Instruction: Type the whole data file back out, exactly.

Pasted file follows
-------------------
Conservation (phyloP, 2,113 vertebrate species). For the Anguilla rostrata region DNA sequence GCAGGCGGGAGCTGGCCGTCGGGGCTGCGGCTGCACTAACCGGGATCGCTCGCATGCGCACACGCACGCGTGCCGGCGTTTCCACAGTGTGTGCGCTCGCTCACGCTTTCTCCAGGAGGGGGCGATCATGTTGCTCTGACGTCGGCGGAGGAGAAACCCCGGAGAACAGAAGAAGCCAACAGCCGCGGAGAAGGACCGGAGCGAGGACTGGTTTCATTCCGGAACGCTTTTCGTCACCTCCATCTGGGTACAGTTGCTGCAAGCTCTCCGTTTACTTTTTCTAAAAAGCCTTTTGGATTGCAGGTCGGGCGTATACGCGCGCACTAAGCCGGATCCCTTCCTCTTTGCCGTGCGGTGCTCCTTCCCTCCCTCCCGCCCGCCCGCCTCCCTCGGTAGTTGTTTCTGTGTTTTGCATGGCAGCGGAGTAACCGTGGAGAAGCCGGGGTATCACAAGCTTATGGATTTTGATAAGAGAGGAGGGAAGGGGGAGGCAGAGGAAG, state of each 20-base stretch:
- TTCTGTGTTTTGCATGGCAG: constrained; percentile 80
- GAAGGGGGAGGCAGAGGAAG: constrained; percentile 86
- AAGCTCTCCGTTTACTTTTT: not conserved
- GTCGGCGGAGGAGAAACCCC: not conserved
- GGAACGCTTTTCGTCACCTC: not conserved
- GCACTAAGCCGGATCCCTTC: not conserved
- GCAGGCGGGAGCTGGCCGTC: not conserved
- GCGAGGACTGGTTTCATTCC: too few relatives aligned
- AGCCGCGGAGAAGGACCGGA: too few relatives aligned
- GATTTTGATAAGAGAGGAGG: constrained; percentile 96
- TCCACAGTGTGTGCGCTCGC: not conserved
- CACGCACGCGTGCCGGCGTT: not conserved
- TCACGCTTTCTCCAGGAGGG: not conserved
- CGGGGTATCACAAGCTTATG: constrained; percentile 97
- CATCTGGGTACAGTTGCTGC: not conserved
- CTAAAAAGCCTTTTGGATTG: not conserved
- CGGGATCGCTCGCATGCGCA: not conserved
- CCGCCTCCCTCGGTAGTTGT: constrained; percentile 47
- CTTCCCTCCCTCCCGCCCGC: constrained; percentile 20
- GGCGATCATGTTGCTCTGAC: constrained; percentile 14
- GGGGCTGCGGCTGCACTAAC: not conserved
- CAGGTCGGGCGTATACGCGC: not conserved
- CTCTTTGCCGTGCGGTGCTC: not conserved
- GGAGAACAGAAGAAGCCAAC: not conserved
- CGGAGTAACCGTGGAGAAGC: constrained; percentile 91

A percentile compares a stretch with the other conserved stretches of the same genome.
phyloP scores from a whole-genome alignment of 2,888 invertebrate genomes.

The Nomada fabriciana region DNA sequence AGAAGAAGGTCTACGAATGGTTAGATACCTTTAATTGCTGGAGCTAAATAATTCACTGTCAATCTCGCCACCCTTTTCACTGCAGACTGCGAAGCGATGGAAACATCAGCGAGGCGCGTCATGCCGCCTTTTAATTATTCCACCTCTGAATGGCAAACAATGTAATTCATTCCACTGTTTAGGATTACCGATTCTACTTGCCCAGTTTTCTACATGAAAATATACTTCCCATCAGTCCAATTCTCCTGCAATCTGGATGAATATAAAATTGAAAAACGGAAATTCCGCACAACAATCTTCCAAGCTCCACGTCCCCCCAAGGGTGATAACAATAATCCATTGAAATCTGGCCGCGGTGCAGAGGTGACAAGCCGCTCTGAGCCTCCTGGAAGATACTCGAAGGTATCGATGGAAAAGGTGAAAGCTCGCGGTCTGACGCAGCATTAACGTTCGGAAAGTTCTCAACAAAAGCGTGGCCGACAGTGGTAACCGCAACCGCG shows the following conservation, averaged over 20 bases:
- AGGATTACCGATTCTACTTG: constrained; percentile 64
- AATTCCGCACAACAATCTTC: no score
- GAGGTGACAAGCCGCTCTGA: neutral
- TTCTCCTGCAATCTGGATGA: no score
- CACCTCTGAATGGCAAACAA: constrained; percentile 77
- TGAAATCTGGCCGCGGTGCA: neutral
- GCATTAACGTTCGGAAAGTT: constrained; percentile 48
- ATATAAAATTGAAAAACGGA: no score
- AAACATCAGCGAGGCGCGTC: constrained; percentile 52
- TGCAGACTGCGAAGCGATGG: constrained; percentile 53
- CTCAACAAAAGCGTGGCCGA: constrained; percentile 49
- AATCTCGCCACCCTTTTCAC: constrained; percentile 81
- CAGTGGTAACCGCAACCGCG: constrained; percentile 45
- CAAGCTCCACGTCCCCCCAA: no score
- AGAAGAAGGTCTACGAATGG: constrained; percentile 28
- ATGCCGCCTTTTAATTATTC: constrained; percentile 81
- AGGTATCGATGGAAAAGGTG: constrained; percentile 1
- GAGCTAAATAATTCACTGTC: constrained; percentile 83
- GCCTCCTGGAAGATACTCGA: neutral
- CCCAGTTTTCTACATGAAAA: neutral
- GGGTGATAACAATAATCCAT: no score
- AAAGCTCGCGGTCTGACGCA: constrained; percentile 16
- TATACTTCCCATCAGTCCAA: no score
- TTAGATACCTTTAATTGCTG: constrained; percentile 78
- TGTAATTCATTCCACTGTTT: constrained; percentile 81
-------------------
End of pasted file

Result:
Conservation (phyloP, 2,113 vertebrate species). For the Anguilla rostrata region DNA sequence GCAGGCGGGAGCTGGCCGTCGGGGCTGCGGCTGCACTAACCGGGATCGCTCGCATGCGCACACGCACGCGTGCCGGCGTTTCCACAGTGTGTGCGCTCGCTCACGCTTTCTCCAGGAGGGGGCGATCATGTTGCTCTGACGTCGGCGGAGGAGAAACCCCGGAGAACAGAAGAAGCCAACAGCCGCGGAGAAGGACCGGAGCGAGGACTGGTTTCATTCCGGAACGCTTTTCGTCACCTCCATCTGGGTACAGTTGCTGCAAGCTCTCCGTTTACTTTTTCTAAAAAGCCTTTTGGATTGCAGGTCGGGCGTATACGCGCGCACTAAGCCGGATCCCTTCCTCTTTGCCGTGCGGTGCTCCTTCCCTCCCTCCCGCCCGCCCGCCTCCCTCGGTAGTTGTTTCTGTGTTTTGCATGGCAGCGGAGTAACCGTGGAGAAGCCGGGGTATCACAAGCTTATGGATTTTGATAAGAGAGGAGGGAAGGGGGAGGCAGAGGAAG, state of each 20-base stretch:
- TTCTGTGTTTTGCATGGCAG: constrained; percentile 80
- GAAGGGGGAGGCAGAGGAAG: constrained; percentile 86
- AAGCTCTCCGTTTACTTTTT: not conserved
- GTCGGCGGAGGAGAAACCCC: not conserved
- GGAACGCTTTTCGTCACCTC: not conserved
- GCACTAAGCCGGATCCCTTC: not conserved
- GCAGGCGGGAGCTGGCCGTC: not conserved
- GCGAGGACTGGTTTCATTCC: too few relatives aligned
- AGCCGCGGAGAAGGACCGGA: too few relatives aligned
- GATTTTGATAAGAGAGGAGG: constrained; percentile 96
- TCCACAGTGTGTGCGCTCGC: not conserved
- CACGCACGCGTGCCGGCGTT: not conserved
- TCACGCTTTCTCCAGGAGGG: not conserved
- CGGGGTATCACAAGCTTATG: constrained; percentile 97
- CATCTGGGTACAGTTGCTGC: not conserved
- CTAAAAAGCCTTTTGGATTG: not conserved
- CGGGATCGCTCGCATGCGCA: not conserved
- CCGCCTCCCTCGGTAGTTGT: constrained; percentile 47
- CTTCCCTCCCTCCCGCCCGC: constrained; percentile 20
- GGCGATCATGTTGCTCTGAC: constrained; percentile 14
- GGGGCTGCGGCTGCACTAAC: not conserved
- CAGGTCGGGCGTATACGCGC: not conserved
- CTCTTTGCCGTGCGGTGCTC: not conserved
- GGAGAACAGAAGAAGCCAAC: not conserved
- CGGAGTAACCGTGGAGAAGC: constrained; percentile 91

A percentile compares a stretch with the other conserved stretches of the same genome.
phyloP scores from a whole-genome alignment of 2,888 invertebrate genomes.

The Nomada fabriciana region DNA sequence AGAAGAAGGTCTACGAATGGTTAGATACCTTTAATTGCTGGAGCTAAATAATTCACTGTCAATCTCGCCACCCTTTTCACTGCAGACTGCGAAGCGATGGAAACATCAGCGAGGCGCGTCATGCCGCCTTTTAATTATTCCACCTCTGAATGGCAAACAATGTAATTCATTCCACTGTTTAGGATTACCGATTCTACTTGCCCAGTTTTCTACATGAAAATATACTTCCCATCAGTCCAATTCTCCTGCAATCTGGATGAATATAAAATTGAAAAACGGAAATTCCGCACAACAATCTTCCAAGCTCCACGTCCCCCCAAGGGTGATAACAATAATCCATTGAAATCTGGCCGCGGTGCAGAGGTGACAAGCCGCTCTGAGCCTCCTGGAAGATACTCGAAGGTATCGATGGAAAAGGTGAAAGCTCGCGGTCTGACGCAGCATTAACGTTCGGAAAGTTCTCAACAAAAGCGTGGCCGACAGTGGTAACCGCAACCGCG shows the following conservation, averaged over 20 bases:
- AGGATTACCGATTCTACTTG: constrained; percentile 64
- AATTCCGCACAACAATCTTC: no score
- GAGGTGACAAGCCGCTCTGA: neutral
- TTCTCCTGCAATCTGGATGA: no score
- CACCTCTGAATGGCAAACAA: constrained; percentile 77
- TGAAATCTGGCCGCGGTGCA: neutral
- GCATTAACGTTCGGAAAGTT: constrained; percentile 48
- ATATAAAATTGAAAAACGGA: no score
- AAACATCAGCGAGGCGCGTC: constrained; percentile 52
- TGCAGACTGCGAAGCGATGG: constrained; percentile 53
- CTCAACAAAAGCGTGGCCGA: constrained; percentile 49
- AATCTCGCCACCCTTTTCAC: constrained; percentile 81
- CAGTGGTAACCGCAACCGCG: constrained; percentile 45
- CAAGCTCCACGTCCCCCCAA: no score
- AGAAGAAGGTCTACGAATGG: constrained; percentile 28
- ATGCCGCCTTTTAATTATTC: constrained; percentile 81
- AGGTATCGATGGAAAAGGTG: constrained; percentile 1
- GAGCTAAATAATTCACTGTC: constrained; percentile 83
- GCCTCCTGGAAGATACTCGA: neutral
- CCCAGTTTTCTACATGAAAA: neutral
- GGGTGATAACAATAATCCAT: no score
- AAAGCTCGCGGTCTGACGCA: constrained; percentile 16
- TATACTTCCCATCAGTCCAA: no score
- TTAGATACCTTTAATTGCTG: constrained; percentile 78
- TGTAATTCATTCCACTGTTT: constrained; percentile 81